Another round of holy hilarity to get on with spring
COFFEE WITH WARREN, with Warren Harbeck
So, do you know why the chicken crossed the road? That was the question raised by my family at our Easter Sunday dinner table. But the answer was not at all what I expected: “To prove to gophers that it can be done!” an answer well-suited to spring days on rural Alberta highways.
Yes, it’s that time of year again my annual tradition of celebrating holy hilarity week with a selection of some of the best jokes our coffee companions have sent me over the past year.
As you may recall, this column picked up on the holy hilarity tradition seven years ago at the instigation of coffee companion Frank Breisch, a semi-retired Presbyterian minister currently residing in Calgary. He in turn had picked up the tradition from the Eastern European custom of post-Easter lightheartedness that celebrates, as he put it, “the great joke of Easter, the cosmic pratfall as God pulled the rug out from under the powers of darkness and death by the resurrection.”
The tradition is closely associated with the Polish custom of smigus dyngus, the delightful practice of family members surprising each other by sprinkling (or dousing!) each other with water on the Monday following Easter. And yes, that’s exactly what my Polish-heritage grandchildren did to my son and daughter-in-law once again this year, with a squirt gun joining the affectionate fun.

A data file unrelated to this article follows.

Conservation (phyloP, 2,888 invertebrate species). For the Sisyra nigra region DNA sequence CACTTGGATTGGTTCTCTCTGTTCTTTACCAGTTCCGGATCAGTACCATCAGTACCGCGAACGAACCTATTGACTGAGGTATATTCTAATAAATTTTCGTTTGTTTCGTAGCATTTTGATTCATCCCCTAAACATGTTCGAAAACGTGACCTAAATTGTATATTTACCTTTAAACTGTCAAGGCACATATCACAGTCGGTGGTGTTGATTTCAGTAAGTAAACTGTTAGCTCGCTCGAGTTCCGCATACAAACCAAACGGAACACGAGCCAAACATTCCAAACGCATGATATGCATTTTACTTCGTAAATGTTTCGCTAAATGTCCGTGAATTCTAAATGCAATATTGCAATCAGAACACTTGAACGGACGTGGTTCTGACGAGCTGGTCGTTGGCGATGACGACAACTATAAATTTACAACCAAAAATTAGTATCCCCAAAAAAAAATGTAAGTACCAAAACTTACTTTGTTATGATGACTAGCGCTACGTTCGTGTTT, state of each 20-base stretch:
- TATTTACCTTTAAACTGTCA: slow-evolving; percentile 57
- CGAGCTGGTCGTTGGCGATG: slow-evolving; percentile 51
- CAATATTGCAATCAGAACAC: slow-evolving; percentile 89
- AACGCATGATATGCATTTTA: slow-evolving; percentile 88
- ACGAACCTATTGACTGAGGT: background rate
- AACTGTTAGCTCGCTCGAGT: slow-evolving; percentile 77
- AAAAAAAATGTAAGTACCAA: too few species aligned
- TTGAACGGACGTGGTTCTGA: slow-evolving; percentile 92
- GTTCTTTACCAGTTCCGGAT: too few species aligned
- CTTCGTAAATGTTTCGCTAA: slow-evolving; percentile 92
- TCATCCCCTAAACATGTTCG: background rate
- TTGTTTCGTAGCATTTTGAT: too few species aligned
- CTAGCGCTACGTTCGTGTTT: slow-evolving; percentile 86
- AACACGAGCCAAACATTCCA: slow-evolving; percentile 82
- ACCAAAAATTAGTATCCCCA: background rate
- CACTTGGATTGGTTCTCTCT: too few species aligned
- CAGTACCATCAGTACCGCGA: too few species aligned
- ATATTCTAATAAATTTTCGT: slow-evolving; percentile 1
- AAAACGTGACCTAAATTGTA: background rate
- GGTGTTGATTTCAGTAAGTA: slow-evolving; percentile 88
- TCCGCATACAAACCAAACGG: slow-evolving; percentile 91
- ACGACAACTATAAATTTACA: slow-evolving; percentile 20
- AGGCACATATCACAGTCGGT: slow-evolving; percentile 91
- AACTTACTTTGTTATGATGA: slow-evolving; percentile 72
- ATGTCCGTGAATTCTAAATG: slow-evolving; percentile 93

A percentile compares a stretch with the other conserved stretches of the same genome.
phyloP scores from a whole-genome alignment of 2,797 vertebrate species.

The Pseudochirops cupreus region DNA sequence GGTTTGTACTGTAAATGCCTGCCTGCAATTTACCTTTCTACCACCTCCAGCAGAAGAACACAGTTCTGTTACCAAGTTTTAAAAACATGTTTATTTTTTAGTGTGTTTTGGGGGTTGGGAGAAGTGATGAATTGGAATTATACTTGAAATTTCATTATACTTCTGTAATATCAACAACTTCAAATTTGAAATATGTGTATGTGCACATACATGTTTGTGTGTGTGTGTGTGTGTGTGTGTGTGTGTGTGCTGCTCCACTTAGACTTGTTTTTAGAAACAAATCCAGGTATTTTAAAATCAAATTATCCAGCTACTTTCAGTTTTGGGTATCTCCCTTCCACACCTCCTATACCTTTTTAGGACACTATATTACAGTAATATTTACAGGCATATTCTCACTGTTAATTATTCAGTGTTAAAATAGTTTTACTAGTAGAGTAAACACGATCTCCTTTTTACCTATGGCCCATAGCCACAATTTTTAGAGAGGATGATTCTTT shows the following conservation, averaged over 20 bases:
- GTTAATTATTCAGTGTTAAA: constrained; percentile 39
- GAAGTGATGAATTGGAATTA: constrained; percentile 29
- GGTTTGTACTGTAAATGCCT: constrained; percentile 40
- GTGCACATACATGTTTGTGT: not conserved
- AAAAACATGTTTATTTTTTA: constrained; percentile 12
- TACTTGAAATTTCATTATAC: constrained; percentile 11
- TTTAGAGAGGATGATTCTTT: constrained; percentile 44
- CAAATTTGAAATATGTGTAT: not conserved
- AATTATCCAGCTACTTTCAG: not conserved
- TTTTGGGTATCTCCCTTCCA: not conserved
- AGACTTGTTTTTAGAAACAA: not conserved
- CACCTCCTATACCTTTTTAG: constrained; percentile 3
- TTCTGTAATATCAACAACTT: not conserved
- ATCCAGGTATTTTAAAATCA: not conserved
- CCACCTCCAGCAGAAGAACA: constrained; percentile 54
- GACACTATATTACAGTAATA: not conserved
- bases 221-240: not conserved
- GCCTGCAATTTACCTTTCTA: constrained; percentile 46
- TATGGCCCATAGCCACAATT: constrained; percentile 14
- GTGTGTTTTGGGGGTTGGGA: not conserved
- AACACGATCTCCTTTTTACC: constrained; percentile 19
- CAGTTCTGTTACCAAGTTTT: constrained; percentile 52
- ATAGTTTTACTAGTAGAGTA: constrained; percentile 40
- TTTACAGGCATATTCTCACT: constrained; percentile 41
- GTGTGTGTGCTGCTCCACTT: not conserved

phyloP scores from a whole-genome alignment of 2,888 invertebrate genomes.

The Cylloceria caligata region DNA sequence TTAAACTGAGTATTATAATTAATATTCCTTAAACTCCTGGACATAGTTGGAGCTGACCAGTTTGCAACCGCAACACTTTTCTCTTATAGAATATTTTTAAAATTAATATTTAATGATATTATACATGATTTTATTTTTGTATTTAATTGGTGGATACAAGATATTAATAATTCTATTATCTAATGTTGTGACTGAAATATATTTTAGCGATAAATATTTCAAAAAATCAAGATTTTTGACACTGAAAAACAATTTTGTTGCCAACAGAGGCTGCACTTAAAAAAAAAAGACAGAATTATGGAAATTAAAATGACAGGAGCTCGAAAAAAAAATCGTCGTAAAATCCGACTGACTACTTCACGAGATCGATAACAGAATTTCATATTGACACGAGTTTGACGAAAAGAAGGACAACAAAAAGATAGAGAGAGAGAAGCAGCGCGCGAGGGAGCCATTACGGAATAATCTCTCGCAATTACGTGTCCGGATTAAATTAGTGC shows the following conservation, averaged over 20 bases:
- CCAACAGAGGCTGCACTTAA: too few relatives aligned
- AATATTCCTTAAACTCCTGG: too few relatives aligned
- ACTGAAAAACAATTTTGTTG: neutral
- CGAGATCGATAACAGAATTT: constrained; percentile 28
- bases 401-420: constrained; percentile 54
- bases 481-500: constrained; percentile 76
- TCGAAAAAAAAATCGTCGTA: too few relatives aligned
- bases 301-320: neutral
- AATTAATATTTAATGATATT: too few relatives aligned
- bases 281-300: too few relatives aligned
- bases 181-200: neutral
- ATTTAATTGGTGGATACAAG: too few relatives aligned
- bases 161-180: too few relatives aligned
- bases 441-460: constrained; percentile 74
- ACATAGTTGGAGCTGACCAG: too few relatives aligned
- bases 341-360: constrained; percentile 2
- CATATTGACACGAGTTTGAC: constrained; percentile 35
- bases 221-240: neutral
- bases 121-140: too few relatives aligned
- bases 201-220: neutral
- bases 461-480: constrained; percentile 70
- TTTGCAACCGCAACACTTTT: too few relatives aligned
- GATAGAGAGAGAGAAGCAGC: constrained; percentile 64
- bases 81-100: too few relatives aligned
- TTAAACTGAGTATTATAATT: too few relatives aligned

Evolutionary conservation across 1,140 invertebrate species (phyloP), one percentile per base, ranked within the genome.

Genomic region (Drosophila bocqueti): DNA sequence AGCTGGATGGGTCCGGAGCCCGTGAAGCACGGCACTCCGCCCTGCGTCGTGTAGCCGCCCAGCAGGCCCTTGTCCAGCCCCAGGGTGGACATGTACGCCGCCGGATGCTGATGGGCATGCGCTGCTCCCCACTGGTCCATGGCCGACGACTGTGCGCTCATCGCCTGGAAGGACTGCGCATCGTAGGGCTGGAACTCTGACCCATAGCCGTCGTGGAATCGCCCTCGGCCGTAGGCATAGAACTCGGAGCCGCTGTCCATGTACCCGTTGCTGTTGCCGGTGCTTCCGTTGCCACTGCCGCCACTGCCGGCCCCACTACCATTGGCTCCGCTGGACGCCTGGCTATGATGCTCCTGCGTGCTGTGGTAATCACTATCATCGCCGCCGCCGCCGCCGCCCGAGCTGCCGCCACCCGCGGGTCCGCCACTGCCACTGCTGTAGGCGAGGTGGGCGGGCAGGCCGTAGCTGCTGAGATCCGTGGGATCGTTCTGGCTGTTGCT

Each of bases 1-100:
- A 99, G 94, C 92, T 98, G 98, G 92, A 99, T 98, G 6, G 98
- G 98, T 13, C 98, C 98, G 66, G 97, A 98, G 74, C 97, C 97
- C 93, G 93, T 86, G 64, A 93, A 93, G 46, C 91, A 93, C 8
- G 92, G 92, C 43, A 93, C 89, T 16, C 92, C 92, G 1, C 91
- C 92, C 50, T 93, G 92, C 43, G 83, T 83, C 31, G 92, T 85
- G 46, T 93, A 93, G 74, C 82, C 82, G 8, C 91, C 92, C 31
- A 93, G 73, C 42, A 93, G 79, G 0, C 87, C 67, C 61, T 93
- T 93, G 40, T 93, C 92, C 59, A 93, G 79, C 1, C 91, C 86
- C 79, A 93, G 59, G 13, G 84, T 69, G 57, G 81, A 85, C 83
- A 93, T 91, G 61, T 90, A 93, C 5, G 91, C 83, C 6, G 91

Here are some of the better coffee-cup groaners and chucklers our readers have sent me over the past year.
The first came labelled as The Grandma Test:
Grandma and grandpa stories seemed to dominate much of the humour of the past year. Here’s another example:
From one end of our lifespan to the other, several of the best bits of humour I’ve received have featured babies, and especially babies captured on video. One advertising video in particular really caught me by surprise, but since I’m not running video with this column, I’ll just have to describe it for you. (But for my web readers I can link you to one of the several video versions of it available online: www.youtube.com/watch?v=eY_ArD_P0KI)
A Japanese mother-to-be is in the delivery room, accompanied by her husband and medical staff. The baby finally arrives. A nurse bundles the baby in a nice soft blanket and holds it up for the smiling parents to have their first look. All of a sudden the newborn baby reaches under its blanket, pulls out a camera, and snaps a photo of the proud parents.
A great way to advertise a brand of cameras, eh?
© 2009 Warren Harbeck